Maiduguri, Nigeria – When a Boko Haram fighter called in during Hauwa Tiramisu’s late-evening radio programme at Dandal Kura International last summer, the presenter froze.
“He said what we are doing is bad and forbidden,” she said. “[He said] we are working with the government and they’d come for us.
“I was shocked. I was really shocked. I was afraid that night.”
Three months earlier, Abubakar Shekau, the leader of Boko Haram, released a video describing the radio station’s female employees as prostitutes.
“Listen! That radio station called Dandal Kura, with those prostitutes you parade as your female workers. May Allah curse all of you,” Shekau says, in the local Kanuri language.
|A screenshot from the video Boko Haram released, in which the group threatened attacks on the radio station [Courtesy: Dandal Kura]|
Over the past seven years, Boko Haram has been attempting to install a caliphate in northeast Nigeria.
Since 2009, at least 20,000 people have been killed because of violence. More than five million people do not have regular access to food and nearly two million people have been displaced.
Launched in the northwestern state of Kano in 2015, Dandal Kura was established by the United States Agency for International Development (USAID) with Nigerian journalist and manager Faruk Dalhatu and David Smith, the station’s Canadian project lead.
In 2016, the channel – which is editorially independent – moved to Maiduguri, the Borno State capital, as relative peace returned to the city.
The station broadcasts information about the government’s efforts against Boko Haram and informs listeners of fighters’ activities and planned attacks.
“People will call us during our live programmes to inform us about an attack in a town, this helps the neighbouring town to be vigilant,” says Bello Sani, head of operations at the station.
There are news bulletins, regular updates from the station’s 30 correspondents, and an array of feature programmes on “deradicalisation”, education and entrepreneurship.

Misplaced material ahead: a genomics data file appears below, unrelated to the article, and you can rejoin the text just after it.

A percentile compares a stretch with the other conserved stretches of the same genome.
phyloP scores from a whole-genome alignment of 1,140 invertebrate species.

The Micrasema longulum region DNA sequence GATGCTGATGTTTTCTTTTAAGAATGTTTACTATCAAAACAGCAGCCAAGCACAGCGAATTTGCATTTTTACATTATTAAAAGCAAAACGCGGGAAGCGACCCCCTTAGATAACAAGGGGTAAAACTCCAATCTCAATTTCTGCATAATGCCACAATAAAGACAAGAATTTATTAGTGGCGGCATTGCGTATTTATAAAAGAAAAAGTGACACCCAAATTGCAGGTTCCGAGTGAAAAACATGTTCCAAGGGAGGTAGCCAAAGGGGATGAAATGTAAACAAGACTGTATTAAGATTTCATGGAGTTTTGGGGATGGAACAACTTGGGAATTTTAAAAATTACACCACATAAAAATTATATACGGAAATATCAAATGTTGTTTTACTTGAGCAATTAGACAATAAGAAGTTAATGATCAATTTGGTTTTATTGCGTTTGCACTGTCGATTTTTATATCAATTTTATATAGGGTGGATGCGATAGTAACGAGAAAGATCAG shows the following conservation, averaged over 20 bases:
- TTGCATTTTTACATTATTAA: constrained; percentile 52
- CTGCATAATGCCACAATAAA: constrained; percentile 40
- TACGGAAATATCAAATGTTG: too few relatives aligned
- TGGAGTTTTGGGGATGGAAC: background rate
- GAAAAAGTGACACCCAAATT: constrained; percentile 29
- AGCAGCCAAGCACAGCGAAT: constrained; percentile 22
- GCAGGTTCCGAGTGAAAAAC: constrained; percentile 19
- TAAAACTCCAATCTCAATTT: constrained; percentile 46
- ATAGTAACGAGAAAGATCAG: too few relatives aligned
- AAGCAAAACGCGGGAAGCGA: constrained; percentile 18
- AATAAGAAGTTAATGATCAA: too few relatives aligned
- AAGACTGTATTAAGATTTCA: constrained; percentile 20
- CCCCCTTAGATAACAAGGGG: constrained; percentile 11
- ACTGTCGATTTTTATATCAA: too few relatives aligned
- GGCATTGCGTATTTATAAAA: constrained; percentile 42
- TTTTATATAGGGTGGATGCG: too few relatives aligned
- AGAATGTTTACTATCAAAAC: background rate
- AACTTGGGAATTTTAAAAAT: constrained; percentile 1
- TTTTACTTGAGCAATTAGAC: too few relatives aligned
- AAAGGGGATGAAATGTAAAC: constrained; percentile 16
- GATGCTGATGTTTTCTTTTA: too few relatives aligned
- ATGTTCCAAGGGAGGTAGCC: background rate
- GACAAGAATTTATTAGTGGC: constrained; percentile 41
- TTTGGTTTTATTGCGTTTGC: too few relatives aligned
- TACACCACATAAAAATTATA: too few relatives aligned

|Presenter Yabuwa Ismail reads the news at the radio station [Festus Iyorah/Al Jazeera]|
“Dandal kura” translates as a large meeting place.
The station can be accessed by more than 10 million Kanuri speakers across Nigerian states and neighbouring Chad, Cameroon, Niger and Sudan.
“Dandal Kura was established to roll back the narratives of Boko Haram,” says Dalhatu, the manager, “and to produce quality content that will help to improve communities.”
The station chose the local Kanuri language because “if we have to counter [Boko Haram leader Shekau’s] ideology, we have to do that in his own language,” said Sani, the head of operations.
At the peak of Boko Haram’s campaign of violence, the radio station featured psychologists, counsellors and Muslim leaders to demystify the group’s ideology.
They also informed the audience of security measures to take as attacks raged across villages and towns in the northeast.
Keen listeners such as 54-year-old Bukar Muhammed learned how to avoid traffic jams, insecure areas and crowded hubs – all prime targets for suicide bombers.
“What also interests me about the station is most of the programmes are done in Kanuri. And I have an interest in any programme that is aired in my own language,” Bukar said.
The threats mean our messages are reaching the uppermost echelons of Boko Haram’s leadership.
Faruk Dalhatu, jouranlist and Dandal Kura manager
The station is tucked away in an apartment in an old and safe government residential area, guarded by security agents with AK-47 guns at the entrance.
There is nothing to identify the radio station.
“This is deliberate,” said Sani. “Initially, we had a banner and a signpost. But we removed them because there were threats.”
As well as the Boko Haram video, the radio station received a series of phone calls promising attacks unless it stopped broadcasting.
As a result, security was beefed up with new doors installed in the newsroom and studio.
Interns, casual workers and visitors can only enter with senior staff members.
While troubling, Dalhatu said the threats suggest the station is doing something right.
“[The threats] mean our messages are reaching the uppermost echelons of [Boko Haram’s] leadership,” he said.
Musa Liman, a senior lecturer in mass communication at the University of Maiduguri, said the station has a positive effect.
“Its significance was felt because people got to know about Boko Haram’s strategy and [some of] those who were about to be recruited decided not to get entangled,” she said.
Looking ahead, Dandal Kura plans to tackle another scourge which acts as a motivating factor for recruits to armed groups – unemployment.
“We want this station to be sustained because there’s none like it and it is serving a useful purpose,” says Dalhatu.
Back at the station, an atmosphere of fear still hangs in the studios.
Sani is yet to relocate his family to Maiduguri. He visits them often in Kano, which is about 600km away.
“I have never felt confident to bring them here. When I know my family is safe, it takes the pressure off,” he says. “But I am not safe.”